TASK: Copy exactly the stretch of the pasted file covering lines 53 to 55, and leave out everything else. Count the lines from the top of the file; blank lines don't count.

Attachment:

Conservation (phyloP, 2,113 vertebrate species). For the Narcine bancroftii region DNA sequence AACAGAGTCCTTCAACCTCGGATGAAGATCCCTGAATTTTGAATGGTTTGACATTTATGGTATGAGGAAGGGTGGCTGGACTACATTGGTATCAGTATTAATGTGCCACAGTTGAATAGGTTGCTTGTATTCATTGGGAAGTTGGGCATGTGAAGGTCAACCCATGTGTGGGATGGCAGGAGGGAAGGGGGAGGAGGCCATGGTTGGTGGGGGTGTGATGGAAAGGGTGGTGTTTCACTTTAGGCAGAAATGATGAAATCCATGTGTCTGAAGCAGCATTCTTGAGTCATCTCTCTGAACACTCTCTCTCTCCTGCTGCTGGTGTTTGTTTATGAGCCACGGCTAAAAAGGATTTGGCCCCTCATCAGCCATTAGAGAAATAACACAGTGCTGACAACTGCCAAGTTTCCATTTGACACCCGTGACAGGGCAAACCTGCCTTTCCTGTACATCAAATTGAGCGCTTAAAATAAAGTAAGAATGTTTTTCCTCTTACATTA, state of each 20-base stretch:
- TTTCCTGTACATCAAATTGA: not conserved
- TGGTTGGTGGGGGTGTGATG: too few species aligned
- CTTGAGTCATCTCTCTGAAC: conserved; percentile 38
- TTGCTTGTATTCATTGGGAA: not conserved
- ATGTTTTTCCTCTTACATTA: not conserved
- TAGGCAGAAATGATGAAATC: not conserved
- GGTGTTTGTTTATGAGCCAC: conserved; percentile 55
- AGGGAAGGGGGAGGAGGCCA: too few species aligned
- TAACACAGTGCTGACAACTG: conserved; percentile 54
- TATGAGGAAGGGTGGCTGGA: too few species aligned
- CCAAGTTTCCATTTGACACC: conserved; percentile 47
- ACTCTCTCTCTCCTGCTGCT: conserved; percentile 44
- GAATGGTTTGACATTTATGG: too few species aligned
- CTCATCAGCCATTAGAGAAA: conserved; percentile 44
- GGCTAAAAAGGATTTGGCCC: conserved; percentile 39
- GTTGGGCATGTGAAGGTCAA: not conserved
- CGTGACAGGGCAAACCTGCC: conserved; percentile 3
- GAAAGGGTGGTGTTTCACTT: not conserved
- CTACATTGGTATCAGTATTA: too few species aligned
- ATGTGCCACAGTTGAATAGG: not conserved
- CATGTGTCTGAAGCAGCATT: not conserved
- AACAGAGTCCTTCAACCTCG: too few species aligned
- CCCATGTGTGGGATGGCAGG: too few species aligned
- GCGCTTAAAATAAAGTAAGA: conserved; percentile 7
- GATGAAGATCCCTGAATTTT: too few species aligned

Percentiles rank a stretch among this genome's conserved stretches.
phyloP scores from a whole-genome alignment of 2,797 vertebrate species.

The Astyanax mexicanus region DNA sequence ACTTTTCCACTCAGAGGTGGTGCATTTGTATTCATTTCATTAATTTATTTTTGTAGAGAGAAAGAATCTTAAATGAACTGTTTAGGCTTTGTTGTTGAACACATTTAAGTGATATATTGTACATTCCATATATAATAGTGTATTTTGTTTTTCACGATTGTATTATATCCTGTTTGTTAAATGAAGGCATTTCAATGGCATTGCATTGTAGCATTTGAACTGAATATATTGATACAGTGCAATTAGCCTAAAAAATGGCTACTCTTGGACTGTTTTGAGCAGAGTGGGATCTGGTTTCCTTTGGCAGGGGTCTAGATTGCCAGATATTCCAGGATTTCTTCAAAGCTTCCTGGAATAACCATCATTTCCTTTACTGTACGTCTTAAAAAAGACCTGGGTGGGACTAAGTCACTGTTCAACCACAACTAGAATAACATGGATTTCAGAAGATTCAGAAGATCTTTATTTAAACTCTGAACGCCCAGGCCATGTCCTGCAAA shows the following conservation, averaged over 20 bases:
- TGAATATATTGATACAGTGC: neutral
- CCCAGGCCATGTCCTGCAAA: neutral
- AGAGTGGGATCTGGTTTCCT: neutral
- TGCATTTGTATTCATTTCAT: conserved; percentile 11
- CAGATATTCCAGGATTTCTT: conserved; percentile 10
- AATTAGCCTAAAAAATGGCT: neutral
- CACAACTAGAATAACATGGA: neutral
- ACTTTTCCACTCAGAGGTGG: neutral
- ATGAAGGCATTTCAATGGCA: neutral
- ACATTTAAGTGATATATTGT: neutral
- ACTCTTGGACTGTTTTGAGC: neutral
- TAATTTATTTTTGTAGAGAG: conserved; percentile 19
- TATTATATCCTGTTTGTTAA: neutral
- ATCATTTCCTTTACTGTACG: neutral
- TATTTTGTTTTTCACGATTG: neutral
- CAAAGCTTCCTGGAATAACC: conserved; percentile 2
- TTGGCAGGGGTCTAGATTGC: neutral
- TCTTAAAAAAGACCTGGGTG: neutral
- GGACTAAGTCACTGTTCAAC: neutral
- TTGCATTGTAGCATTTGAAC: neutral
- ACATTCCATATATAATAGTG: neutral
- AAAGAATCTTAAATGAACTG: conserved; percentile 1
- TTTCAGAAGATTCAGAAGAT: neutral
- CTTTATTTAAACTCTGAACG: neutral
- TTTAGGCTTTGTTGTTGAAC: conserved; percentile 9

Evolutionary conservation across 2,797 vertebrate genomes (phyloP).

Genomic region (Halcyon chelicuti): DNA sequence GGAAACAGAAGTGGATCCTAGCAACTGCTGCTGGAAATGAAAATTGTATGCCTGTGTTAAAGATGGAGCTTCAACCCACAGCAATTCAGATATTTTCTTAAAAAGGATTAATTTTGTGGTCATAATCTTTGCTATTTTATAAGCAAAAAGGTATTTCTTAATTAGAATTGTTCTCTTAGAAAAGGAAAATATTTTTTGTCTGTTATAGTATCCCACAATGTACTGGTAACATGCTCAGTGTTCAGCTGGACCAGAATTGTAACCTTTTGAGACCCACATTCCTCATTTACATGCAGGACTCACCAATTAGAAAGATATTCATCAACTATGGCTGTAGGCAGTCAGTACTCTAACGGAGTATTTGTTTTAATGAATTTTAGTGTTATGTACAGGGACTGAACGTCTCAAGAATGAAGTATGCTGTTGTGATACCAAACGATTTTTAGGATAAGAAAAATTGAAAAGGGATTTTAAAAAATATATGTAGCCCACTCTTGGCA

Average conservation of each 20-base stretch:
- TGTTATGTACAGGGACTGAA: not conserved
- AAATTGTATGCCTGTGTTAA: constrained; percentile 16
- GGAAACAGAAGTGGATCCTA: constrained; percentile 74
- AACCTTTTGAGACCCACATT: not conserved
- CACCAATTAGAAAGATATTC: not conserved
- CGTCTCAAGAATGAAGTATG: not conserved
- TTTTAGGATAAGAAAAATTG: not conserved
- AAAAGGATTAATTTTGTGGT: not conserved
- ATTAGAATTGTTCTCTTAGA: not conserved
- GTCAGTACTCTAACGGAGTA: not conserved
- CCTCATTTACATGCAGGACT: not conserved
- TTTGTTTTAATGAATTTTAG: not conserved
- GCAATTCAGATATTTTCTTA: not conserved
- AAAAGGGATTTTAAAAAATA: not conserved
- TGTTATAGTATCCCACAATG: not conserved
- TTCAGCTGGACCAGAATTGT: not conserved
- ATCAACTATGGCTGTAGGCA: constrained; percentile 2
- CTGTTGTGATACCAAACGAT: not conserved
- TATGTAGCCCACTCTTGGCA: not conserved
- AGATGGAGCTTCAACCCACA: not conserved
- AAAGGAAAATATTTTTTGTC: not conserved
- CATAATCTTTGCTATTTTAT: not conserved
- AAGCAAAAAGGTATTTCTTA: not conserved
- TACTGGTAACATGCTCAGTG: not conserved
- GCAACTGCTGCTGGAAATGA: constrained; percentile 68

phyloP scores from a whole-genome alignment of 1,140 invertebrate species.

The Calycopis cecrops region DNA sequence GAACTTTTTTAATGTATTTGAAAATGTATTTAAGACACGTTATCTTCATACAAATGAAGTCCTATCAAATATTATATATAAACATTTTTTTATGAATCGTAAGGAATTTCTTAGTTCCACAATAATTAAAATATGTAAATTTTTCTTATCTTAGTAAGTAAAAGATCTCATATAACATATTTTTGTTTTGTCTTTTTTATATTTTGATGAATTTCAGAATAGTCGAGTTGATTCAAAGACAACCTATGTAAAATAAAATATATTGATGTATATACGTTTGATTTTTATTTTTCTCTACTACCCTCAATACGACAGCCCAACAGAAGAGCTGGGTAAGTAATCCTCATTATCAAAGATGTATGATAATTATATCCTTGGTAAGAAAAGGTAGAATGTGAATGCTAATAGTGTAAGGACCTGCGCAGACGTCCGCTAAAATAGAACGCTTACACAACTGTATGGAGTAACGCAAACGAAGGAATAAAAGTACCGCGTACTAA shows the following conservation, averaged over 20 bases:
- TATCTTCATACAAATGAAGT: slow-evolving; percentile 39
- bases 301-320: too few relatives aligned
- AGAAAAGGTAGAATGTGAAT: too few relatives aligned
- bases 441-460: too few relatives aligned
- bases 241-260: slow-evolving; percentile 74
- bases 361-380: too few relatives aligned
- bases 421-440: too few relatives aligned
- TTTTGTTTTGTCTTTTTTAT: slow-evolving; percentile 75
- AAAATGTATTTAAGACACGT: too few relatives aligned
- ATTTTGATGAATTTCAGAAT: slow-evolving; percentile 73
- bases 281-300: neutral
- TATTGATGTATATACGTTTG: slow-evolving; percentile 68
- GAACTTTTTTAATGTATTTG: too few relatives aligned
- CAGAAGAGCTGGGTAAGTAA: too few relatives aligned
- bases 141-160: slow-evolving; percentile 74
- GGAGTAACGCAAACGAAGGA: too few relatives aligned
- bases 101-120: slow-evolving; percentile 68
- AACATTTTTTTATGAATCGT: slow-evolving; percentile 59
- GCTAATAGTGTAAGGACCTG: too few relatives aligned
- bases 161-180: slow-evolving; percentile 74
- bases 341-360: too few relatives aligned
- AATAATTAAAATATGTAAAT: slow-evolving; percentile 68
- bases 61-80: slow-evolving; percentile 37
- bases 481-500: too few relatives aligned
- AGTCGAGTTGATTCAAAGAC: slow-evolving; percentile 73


- CTTTATTTAAACTCTGAACG: neutral
- TTTAGGCTTTGTTGTTGAAC: conserved; percentile 9

Evolutionary conservation across 2,797 vertebrate genomes (phyloP).